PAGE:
The last couple of weeks of any election are undoubtedly the most crucial. As candidates are campaigning around the clock to pull off the win and are looking to reach as many people as possible leading up to election day.
With just over a week to go in a crucial gubernatorial election in Florida, Republican candidate Ron DeSantis and Democrat Andrew Gillum are similarly looking to maximize their exposure. But, the increased campaigning also runs the risk of saying something which could cause a blip in the final days and it seems Gillum may have faltered.
As the Daily Caller reports, Gillum joined the “Pod Save America” podcast where he looked to dispel rumors that he was anti-law enforcement.
Gillum clarified that he supports law enforcement officers but said he believes there should be some sort of “police accountability.”
He said: “We’ve got to navigate in my state the fact that they think I’m Mr. Break-The-Law and all this other stuff that they say. God knows I don’t want to give life to it, but all the stuff that they say, I’ve got to let them know — anti-police? No, I’m for police accountability.”
In his attempt to quell the controversy, Gillum may have caused another by saying law enforcement would “go too far” should they draw a weapon.
“Law enforcement society cannot work, and quite frankly, law enforcement can’t do it’s job, if it does not have a trusting relationship with the community,” Gillum continued. “At the time that a law enforcement official has to go to a weapon, to a gun, to a baton, to a taser, they have already had to go too far.”
According to the report, Gillum is facing heat for signing a “Freedom Pledge” by the Dream Defenders:
The primary goal of the Dream Defenders is to abolish private prisons, with its mission aimed at black Floridians. The Freedom Pledge, which addressed a multitude of issues with law enforcement, compares police to plantation slave owners and further explicitly calls police and prisons racist.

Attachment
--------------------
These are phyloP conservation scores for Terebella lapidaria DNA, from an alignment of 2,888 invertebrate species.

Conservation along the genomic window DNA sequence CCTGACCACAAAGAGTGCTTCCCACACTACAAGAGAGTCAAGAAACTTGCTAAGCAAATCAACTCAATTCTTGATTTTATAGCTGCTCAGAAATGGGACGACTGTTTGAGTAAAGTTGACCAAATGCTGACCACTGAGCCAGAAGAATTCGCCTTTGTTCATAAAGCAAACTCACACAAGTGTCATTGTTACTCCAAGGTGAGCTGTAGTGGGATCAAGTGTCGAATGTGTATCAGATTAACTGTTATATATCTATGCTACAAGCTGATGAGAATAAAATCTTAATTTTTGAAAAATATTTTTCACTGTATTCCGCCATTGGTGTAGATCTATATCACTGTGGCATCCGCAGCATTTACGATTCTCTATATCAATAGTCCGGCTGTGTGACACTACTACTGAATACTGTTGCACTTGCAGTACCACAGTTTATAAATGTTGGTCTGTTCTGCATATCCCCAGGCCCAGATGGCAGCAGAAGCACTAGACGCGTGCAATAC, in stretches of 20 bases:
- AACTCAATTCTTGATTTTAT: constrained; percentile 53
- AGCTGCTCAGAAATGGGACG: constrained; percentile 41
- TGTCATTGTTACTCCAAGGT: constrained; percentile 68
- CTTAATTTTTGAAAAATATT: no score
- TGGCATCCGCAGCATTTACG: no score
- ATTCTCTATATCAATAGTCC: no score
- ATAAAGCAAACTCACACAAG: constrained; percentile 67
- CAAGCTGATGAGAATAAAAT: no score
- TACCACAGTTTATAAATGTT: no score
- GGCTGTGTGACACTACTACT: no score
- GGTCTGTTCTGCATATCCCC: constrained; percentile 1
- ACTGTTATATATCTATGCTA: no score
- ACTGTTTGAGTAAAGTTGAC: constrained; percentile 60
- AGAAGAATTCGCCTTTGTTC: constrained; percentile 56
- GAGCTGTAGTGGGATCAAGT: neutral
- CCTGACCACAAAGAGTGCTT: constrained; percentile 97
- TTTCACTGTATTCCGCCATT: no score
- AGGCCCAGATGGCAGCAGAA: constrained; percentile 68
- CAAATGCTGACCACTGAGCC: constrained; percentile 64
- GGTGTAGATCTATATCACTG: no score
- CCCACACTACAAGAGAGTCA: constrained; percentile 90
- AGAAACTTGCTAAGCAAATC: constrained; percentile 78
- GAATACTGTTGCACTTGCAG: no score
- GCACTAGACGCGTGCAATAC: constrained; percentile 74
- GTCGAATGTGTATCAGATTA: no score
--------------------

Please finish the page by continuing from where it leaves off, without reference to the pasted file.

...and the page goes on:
The pledge also states that signees will “fight for a Florida that divests from prisons, detention centers, guns and police.”
Some people online had an issue with the comment:
An we get this guy to do a ride along with the police. He won’t last a mile. Such disrespect for our men and women in law enforcement it’s disgusting
— Teri Carbajal (@DirtyDadeTeri) October 27, 2018
This guy needs to go away. Make it happen November 6th.
— Jeff Wilson (@jwpi) October 27, 2018
What is Florida thinking? This race shouldn’t even be close!!
— Robert Woods (@rawoods24) October 27, 2018
If, God forbid, this guy gets elected, the state of Florida is in deep trouble! Also, bet it’s not a drug dealer, illegal immigrant, or tv pundit that would be protecting him……pretty sure it’ll be a brave law enforcement officer.
— Mama G (@MamaGill10) October 27, 2018
The police must have the tools to defend themselves in order to defend the public…
— Jeff Tabor (@JeffTabor7) October 27, 2018
I want to have faith in the voters of Florida. I hope they don’t elect this guy or I firmly believe their state will quickly turn into California 2.0 . If they elect him then they have only themselves to blame. This midterm election determines the course of the Republic.
— Dan Horn (@danhorn1901) October 27, 2018
It is also being reported that a political action committee supporting Gillum accepted a bribe from an undercover FBI agent, per Tallahassee:
An undercover FBI agent posing as an Atlanta developer seeking to do business with the city of Tallahassee was billed for food and drinks for a 2016 fundraiser for Mayor Andrew Gillum’s nascent political action committee, documents released Friday show.
The Forward Florida PAC would eventually become the war chest for Gillum’s gubernatorial campaign. It is the first piece of evidence linking an ongoing FBI probe to Gillum’s broader campaign for statewide office.
The emails and receipts released Friday as part of a supplemental records request from the Florida Commission on Ethics show that the agent, Mike Miller, was invoiced $4,386 by 101 Restaurant and Mint Lounge, a restaurant owned by lobbyist Adam Corey at the time. An email exchange shows that Miller paid the bill and that Gillum sent him a personal thank you note for the food.
— emilyplacido (@emilyplacido) October 27, 2018
Politico reports that Gillum did not know why the event went unreported:
In a statement from his campaign, Gillum said he did not get a contribution or in-kind contribution from Miller; the campaign did not provide any additional details. Follow-up questions about who paid for the fundraiser and why it was not reported on campaign finance reports were referred to Corey’s legal team.
During a Friday campaign stop at Bethune Cookman, Gillum told reporters he did not know why the fundraiser was not reported.
“First, I have done fundraisers all over the place and it’s a little bit above my pay grade to be involved in some of those details,” Gillum told reporters. “My recommendation would be, Adam Corey is probably the best person to answer those questions. I believe that the staff who was responsible for handling contributions probably did their job, and take them at their word that everything was done appropriately.”